Master of Dylanology



I was thinking of going back to college and getting my Masters in Dylanology. Trying to come up with ideas for my masters thesis, I was struck by how all of the Dylanologists that came before had tried to ascertain the meanings behind his songs, and how that is just an exercise in futility. No wonder A.J. Weberman, NYC Yippie who in the early 70’s coined the phrase “Dylanology” went stark raving mad, reduced to combing through Dylan’s trash looking for clues. ( hence the coining of another phrase ” Garbology” ) Was there meaning to be found in the non sequiturs & historical references & old blues lyrics that populated his songs? Sure there was, but the actually meaning would always be open to interpretation. What could actually be ascertained was the sources they came from. For it’s long been apparent that just about everything that Dylan ever wrote can be pretty much be traced back from somewhere.


When Dylan first started out a as a fledging folk singer in Greenwich Village, his repertoire consisted of traditional folk and blues songs. His first batch of ” originals ” were largely lyrics and melodies based on that traditional body of work. His ” Song for Woody ” for example was built upon Guthrie’s own ” 1913 Massacre. ” Even his best known early work ” Blowing in the Wind ” derives it’s melody from the old slave song ” No More Auction Block ” and it’s lyrics from both the Old Testament and passages from Woody’s Guthrie’s book ” Bound for Glory. ” Historical note: even at this early stage of the game, someone tried to sue him for plagiarism. A New Jersey high school student claimed Dylan had stole ” Blowing from the Wind ” from him but nothing ever came of it. Now Dylan wasn’t doing anything new. This is what folk singers have been doing since time immemorial, handing down and adapting songs ’til they mutated into something else entirely. Snippets of his lyrics throughout his career can be traced to 16th century Elizabethan poets, to lines from films, to old Carter family songs and I guess that’s to be expected. But when large sections of his book ” Chronicles ” can be traced to other sources from H. G. Wells to obscure Japanese books on the Yakuza, that’s ” pretty close to real plagiarism ” to quote noted Dylanologist, Edward Cook. He discovered many of these with the use of Google’s search engine. No wonder one of Dylan’s later records is titled ” Love and Theft. ” When he accepted a lifetime achievement award at the Grammy’s in 1991, disheveled and clearly inebriated, he gave a rambling, incoherent speech that ended with ” You know it’s possible to become so defiled in this world that your own father and mother will abandon you, and if that happens God will always believe in your ability to mend your ways. ” ( borrowing from a rabbinical commentary on Psalm 27. )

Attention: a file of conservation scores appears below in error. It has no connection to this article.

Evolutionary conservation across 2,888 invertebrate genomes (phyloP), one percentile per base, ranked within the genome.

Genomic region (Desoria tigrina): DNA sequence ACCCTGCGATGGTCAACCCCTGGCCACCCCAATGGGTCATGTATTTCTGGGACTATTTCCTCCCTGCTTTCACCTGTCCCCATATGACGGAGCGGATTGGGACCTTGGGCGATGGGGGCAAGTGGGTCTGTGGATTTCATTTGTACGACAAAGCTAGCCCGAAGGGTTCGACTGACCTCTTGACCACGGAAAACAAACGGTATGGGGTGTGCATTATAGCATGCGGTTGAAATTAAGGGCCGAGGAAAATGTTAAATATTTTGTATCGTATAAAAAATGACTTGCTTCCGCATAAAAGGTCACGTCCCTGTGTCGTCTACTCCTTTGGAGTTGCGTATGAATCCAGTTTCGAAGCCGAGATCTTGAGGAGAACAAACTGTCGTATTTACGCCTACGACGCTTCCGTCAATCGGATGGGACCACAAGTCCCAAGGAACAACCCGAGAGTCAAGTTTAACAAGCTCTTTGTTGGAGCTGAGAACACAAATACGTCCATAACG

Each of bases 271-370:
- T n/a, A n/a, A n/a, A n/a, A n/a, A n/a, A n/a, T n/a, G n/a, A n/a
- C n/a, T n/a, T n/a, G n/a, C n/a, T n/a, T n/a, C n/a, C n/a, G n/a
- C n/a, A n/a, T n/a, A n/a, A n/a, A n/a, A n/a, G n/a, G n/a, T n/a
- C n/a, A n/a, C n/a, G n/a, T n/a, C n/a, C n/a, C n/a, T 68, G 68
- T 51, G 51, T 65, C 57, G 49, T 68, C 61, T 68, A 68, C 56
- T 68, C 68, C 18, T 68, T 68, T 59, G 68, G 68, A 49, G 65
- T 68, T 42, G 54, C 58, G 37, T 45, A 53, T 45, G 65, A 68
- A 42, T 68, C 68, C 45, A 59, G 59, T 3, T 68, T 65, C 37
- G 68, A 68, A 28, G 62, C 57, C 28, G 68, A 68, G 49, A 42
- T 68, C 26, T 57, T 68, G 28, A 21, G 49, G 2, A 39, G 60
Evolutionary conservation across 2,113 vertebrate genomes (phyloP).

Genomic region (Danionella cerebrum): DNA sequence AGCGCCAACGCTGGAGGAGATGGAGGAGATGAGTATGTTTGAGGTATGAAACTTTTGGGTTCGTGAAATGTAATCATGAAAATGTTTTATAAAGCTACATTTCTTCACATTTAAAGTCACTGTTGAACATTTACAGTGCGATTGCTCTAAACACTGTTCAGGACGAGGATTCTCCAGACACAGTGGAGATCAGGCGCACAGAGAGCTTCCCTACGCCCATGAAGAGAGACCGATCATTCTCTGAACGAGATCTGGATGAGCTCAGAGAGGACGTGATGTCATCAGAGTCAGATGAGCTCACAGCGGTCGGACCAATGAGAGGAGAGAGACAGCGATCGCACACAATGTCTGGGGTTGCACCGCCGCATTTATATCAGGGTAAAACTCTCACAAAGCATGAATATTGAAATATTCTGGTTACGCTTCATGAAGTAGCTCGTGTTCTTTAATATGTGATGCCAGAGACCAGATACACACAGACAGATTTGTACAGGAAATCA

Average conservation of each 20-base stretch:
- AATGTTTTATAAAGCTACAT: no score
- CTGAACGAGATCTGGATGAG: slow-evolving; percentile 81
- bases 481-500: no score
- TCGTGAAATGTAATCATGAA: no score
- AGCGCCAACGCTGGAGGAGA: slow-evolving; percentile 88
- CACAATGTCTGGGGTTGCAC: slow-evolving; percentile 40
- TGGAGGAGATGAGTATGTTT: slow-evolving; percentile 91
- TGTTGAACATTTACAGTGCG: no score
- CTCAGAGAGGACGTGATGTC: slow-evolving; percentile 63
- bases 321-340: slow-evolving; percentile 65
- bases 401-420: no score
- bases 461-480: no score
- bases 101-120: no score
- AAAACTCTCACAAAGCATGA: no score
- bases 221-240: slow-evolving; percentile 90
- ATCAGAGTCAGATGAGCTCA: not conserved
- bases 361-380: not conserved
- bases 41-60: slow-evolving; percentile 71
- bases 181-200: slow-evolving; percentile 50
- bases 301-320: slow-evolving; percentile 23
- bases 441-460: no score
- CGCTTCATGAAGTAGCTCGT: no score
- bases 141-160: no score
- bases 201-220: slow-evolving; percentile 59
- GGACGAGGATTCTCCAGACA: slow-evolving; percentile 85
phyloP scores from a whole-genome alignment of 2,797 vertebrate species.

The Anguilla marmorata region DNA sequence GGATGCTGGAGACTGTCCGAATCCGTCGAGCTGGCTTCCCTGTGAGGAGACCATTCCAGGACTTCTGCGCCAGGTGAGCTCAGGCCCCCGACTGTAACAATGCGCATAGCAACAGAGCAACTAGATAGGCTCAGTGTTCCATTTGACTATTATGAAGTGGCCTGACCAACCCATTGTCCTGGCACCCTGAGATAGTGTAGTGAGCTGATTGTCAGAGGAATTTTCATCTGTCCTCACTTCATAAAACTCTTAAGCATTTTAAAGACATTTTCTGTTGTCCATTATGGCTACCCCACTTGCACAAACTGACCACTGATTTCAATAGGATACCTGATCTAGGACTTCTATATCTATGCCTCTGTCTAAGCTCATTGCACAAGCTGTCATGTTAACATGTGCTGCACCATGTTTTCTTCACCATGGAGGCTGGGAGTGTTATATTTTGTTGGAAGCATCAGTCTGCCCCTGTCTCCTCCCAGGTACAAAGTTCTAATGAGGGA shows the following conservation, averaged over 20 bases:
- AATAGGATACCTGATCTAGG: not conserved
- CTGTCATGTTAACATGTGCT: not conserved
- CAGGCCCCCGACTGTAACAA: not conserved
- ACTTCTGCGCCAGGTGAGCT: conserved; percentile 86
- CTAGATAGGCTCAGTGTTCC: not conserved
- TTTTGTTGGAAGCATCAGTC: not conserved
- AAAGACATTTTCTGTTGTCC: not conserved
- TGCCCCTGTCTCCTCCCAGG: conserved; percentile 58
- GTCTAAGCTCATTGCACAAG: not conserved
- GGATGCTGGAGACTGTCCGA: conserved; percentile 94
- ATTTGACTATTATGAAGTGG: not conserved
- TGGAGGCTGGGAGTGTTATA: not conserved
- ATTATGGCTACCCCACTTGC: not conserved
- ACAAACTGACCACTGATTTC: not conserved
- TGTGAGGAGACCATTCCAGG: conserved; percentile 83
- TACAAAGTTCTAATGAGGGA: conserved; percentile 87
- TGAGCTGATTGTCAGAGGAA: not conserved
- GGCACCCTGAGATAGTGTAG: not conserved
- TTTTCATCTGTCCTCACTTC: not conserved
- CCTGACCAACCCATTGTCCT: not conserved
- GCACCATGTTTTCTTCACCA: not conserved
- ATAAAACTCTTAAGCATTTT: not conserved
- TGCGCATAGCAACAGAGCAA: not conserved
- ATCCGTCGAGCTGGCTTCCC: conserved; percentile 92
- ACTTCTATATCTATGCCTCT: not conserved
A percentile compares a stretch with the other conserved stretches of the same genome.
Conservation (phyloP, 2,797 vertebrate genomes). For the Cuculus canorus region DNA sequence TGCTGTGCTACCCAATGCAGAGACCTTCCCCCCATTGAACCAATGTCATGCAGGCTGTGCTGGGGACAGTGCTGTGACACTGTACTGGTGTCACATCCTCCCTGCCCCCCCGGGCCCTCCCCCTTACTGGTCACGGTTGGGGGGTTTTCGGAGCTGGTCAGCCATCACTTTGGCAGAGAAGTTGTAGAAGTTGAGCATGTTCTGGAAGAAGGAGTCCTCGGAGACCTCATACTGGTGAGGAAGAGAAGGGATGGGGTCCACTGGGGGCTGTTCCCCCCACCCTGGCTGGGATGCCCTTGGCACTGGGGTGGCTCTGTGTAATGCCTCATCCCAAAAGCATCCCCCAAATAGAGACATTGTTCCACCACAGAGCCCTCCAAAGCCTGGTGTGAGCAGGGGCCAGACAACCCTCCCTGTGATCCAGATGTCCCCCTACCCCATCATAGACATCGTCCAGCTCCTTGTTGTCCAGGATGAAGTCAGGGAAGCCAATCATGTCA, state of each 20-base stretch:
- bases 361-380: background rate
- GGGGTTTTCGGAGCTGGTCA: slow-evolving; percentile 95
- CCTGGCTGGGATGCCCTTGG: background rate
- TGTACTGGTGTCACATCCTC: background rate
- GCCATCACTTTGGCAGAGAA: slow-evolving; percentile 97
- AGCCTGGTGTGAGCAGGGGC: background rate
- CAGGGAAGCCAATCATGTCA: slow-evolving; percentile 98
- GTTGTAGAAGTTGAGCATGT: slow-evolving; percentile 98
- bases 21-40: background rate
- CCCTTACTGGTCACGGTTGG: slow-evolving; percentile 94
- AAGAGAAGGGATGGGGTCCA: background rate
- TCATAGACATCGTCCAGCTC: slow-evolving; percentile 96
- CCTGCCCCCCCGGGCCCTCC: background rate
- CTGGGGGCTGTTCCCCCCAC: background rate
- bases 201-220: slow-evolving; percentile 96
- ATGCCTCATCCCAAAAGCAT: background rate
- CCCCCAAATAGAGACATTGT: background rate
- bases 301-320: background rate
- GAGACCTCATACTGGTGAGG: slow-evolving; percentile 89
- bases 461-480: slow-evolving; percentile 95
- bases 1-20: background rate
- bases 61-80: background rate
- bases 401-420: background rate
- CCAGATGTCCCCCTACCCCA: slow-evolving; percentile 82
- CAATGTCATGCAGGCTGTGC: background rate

( author’s note: large sections of this blog post has been plagiarized from the book ” The Dylanologists, Adventures in the Land of Bob ” by David Kinney )



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